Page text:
GF: I got a lot of training watching my mom and my dad. They were never classically trained, but they had the best sort of training: necessity. They knew about ingredients since they were farmers and grew food. Watching the relationship that they had with ingredients was amazing to me. Natural ingredients, minimal augmentation, not trying to dress it up with sauces and stuff like that. I also learned a lot from my aunts in Italy. They were awesome cooks.
My cousin has a top 25 restaurant in Latina; it's called Vecchia Maremma. It's all Tuscan cuisine. I am his namesake. His name is Giorgino which became Giorgio for me. I go by my middle name, of course, Gino. He's fanatical about cooking. He'll go in the springtime and he'll check the feed that the farmers are giving to the hogs so that, when it comes fall and they're going to be slaughtered … I should say vice-versa, they get slaughtered in the spring … but he watches, he will watch the feed that they give them, because he'll pick out the hogs that he wants. He's that fanatical. He'll go and check on the sheep and see how they're doing, because that milk from the sheep is going to be used to make pecorino. He's phenomenal.
He actually came here and consulted with me back in 1998, and that’s when we developed the tomato sauce that we're using here at the restaurant. That sauce actually won … we entered it into a sauce competition at the ICC, and it won best in its category, meatless category … and there were, I don’t know, 25 to 30 restaurants or sauces in that competition … and it won. So we're No. 1 in the meatless category and No. 2 overall in the whole competition. It's a great sauce. He taught me that one, and we use that to this day.
My restaurant training started at the University of Wisconsin-Stout in hotel/restaurant (studies). My instructor, chef instructor, by the name of Gladys Earl, actually wrote some of our training manuals at the Culinary Institute of America. The pinnacle of the education for me was at the Culinary Institute of America. I was there for two years, graduated in 1997.
I also did a year and a half externship at the Little Palm Island in Little Torch Key, Fla., which, at the time, it was the No. 3 Relais and Chateaux resort in the world. The chef there, Michel Raymond, he was what we call in the industry a triple crown winner. He won the James Beard, the Ivy and the Silver Spoon. Those are three really good coveted awards. He's Swiss-born, French-trained, very good. I learned a lot there.
OMC: Were there any other Milwaukee area chefs in your class?
GF: Yeah. Marc Bianchini is a CIA grad, chef Sanford D'Amato is a CIA grad. There are others, of course, too.
OMC: How do you manage the day to day with your locations?
GF: My dad started the Calderone Club here on 3rd Street, and he started the one in Fox Point. My dad started both of these locations. I took this (Downtown) location over in '97 when I came back from New York, and my brother, Carmello, took over the Fox Point location for my dad about five or six years ago. We're independently running these two locations. We talk about a lot of strategies together. We try and get the brand as homogenous as we can so that we're not confusing people.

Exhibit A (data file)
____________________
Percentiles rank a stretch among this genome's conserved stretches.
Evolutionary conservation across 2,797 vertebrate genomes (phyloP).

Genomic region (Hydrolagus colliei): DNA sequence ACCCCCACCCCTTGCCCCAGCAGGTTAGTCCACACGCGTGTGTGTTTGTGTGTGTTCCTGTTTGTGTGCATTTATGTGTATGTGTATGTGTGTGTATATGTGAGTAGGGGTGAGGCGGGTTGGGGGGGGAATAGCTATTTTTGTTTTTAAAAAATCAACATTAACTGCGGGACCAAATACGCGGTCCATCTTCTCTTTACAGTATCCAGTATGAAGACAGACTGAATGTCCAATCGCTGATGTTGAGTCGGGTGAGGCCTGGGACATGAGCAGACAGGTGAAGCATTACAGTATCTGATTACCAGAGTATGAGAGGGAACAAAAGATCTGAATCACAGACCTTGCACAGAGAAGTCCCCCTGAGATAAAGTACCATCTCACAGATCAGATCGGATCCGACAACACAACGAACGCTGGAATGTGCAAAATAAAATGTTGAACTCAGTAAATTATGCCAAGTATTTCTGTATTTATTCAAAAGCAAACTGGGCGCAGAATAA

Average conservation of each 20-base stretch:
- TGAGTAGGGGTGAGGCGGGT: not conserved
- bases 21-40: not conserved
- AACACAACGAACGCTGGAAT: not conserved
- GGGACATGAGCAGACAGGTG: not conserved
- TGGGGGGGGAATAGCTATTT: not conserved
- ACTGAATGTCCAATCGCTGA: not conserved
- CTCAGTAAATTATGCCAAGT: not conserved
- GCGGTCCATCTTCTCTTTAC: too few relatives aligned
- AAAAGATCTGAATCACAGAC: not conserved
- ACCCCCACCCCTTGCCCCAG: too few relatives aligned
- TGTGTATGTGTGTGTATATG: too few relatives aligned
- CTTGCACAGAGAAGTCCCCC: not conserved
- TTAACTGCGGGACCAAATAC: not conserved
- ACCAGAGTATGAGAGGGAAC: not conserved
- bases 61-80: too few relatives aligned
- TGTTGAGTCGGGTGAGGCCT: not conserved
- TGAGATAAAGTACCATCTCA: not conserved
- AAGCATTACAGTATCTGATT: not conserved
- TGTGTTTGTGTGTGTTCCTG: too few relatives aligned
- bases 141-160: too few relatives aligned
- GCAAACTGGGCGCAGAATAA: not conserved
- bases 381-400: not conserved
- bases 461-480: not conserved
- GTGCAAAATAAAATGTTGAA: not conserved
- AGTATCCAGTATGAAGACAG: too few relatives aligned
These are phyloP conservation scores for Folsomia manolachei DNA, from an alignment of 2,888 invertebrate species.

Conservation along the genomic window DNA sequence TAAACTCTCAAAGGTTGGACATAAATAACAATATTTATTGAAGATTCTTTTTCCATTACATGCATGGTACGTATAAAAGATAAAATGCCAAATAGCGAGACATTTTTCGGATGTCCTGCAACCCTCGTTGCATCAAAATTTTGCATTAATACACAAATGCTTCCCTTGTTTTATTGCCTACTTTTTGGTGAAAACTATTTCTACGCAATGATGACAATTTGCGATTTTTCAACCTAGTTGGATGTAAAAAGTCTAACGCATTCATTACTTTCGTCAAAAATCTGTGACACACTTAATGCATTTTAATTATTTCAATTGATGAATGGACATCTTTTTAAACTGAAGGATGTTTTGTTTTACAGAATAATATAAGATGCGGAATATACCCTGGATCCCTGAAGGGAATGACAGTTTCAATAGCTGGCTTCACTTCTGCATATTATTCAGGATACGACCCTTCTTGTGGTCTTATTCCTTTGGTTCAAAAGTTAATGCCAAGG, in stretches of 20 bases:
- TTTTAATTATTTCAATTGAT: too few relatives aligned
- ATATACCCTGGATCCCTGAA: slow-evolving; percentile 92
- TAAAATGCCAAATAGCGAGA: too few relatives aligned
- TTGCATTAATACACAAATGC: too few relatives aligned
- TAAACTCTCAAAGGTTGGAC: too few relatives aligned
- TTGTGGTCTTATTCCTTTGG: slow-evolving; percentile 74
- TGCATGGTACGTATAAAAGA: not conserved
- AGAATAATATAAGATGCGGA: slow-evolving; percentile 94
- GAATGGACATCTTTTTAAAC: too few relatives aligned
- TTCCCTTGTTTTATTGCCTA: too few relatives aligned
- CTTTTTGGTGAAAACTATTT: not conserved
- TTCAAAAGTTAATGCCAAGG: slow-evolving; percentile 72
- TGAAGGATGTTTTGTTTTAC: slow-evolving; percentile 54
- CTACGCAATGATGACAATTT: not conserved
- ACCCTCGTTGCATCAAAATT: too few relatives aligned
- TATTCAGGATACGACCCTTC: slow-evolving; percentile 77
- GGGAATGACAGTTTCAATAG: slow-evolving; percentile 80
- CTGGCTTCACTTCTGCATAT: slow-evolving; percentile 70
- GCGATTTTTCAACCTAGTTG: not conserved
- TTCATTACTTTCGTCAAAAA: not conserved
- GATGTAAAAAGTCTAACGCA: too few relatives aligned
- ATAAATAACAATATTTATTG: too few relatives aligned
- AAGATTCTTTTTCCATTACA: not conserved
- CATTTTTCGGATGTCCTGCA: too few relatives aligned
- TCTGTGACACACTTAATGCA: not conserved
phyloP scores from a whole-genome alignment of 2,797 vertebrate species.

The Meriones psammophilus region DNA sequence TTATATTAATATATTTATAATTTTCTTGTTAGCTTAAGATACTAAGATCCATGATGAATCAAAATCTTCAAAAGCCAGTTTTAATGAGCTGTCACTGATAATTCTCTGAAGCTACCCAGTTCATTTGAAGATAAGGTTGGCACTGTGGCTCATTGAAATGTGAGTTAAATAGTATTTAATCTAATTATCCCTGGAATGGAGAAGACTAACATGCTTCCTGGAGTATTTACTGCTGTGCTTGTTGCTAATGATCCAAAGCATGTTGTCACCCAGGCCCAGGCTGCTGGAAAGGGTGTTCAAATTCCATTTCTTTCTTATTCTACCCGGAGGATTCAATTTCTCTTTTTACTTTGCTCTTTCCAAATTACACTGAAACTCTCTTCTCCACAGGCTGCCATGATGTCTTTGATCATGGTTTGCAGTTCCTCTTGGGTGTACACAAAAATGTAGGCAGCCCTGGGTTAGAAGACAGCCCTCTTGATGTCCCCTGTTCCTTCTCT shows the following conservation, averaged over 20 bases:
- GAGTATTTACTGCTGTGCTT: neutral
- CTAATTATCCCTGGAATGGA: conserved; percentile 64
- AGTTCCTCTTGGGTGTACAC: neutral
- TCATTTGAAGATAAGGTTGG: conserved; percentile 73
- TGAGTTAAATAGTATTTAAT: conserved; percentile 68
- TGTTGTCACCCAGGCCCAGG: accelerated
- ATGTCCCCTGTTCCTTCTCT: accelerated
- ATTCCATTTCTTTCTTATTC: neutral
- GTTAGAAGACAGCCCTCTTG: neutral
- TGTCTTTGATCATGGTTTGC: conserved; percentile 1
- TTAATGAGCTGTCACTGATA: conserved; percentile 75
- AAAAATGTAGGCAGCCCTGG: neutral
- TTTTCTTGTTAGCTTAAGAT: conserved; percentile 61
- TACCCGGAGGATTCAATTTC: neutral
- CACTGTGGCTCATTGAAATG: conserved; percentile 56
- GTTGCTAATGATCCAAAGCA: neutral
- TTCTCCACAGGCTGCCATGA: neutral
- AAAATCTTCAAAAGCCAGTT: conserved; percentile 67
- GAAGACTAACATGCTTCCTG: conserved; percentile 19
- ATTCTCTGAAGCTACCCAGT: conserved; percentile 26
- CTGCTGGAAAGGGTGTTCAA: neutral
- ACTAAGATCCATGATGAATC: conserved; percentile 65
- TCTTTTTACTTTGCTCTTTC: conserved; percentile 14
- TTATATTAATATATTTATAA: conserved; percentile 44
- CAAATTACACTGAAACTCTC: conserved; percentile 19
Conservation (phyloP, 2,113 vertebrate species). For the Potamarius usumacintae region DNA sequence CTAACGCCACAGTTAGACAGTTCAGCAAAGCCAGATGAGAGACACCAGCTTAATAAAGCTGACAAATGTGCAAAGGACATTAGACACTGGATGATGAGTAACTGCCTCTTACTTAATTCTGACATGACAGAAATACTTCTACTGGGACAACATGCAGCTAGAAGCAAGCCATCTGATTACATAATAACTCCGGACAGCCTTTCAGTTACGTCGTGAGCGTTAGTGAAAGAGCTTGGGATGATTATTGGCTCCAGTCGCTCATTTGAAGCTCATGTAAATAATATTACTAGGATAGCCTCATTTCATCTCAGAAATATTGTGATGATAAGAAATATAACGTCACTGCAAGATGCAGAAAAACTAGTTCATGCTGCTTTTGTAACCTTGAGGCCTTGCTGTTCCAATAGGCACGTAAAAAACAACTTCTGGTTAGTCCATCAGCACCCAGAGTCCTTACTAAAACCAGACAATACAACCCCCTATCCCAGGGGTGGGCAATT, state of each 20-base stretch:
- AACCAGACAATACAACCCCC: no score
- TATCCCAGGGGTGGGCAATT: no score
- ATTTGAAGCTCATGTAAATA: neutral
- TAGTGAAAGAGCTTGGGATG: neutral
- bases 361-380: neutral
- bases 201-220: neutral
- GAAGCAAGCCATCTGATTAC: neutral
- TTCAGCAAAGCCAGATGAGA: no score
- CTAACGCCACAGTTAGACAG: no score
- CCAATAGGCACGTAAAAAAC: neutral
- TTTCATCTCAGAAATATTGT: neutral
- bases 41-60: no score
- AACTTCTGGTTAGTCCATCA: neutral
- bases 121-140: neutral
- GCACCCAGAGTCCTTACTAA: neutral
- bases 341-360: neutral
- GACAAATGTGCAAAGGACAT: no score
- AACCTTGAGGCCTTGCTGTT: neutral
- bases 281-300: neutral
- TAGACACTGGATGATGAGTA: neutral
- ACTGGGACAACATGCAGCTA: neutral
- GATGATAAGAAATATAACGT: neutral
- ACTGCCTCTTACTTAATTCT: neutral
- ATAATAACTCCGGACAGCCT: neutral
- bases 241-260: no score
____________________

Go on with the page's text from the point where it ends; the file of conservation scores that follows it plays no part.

That being said, I'm in the kitchen here at Third Street, and Carmello, he's more a front of the house guy; so he goes in the kitchen but he doesn’t do any of the cooking. He oversees every aspect of that restaurant.
OMC: Your Shorewood location closed recently? Why?
GF: Our system of operations as far as running the restaurant is a very hands-on, owner-operated system. What we've done, and what I've concentrated here (Downtown), is to make myself an integral part of the brand. I need to be here. My brother does the same, if not more, in Fox Point. We found that we simply can't be at three places. I think people recognize the two locations as what they are, not that the location at Shorewood was bad and not like the pizza was bad, but there were other factors out of our control too so it's best to move on.
OMC: What makes a great pizza?
GF: That’s a subjective question. Yet, I think it would be hard for people to disagree that there are five things, I believe, that really define a great pizza.
The first one is the dough. You can put all the great toppings on a pizza you want, but if the dough isn't a good dough … and it doesn’t mean it has to be thin, doesn’t mean it has to be thick. It can be thin, thick, it can be hand-tossed, whatever, but it has to be a good dough. It has to be a product that’s handmade, a product that’s made onsite, not a pre-bought, pre-purchased crust, and it has to be made with quality ingredients. The dough is extremely important in a pizza. You’ve got nowhere to go if you don’t have a good dough.
I think the second thing is sauce. There are many restaurants out there that have a really good pizza, but could have a great pizza if they had a natural tomato sauce. There's people that are using tomato paste and Italian tomato puree, and all these other things, and adding all kinds of spices and garlic and oregano and a million other ingredients, and all of a sudden you get something else. Tomato sauce should be that. It should be whole. It should be made from whole peeled tomatoes, it should be a simple sauce, and it should be made from fresh, ripe tomatoes. I think a lot of people fall short because they want to put a million spices and herbs in their sauce. Anyway, but sauce is very important.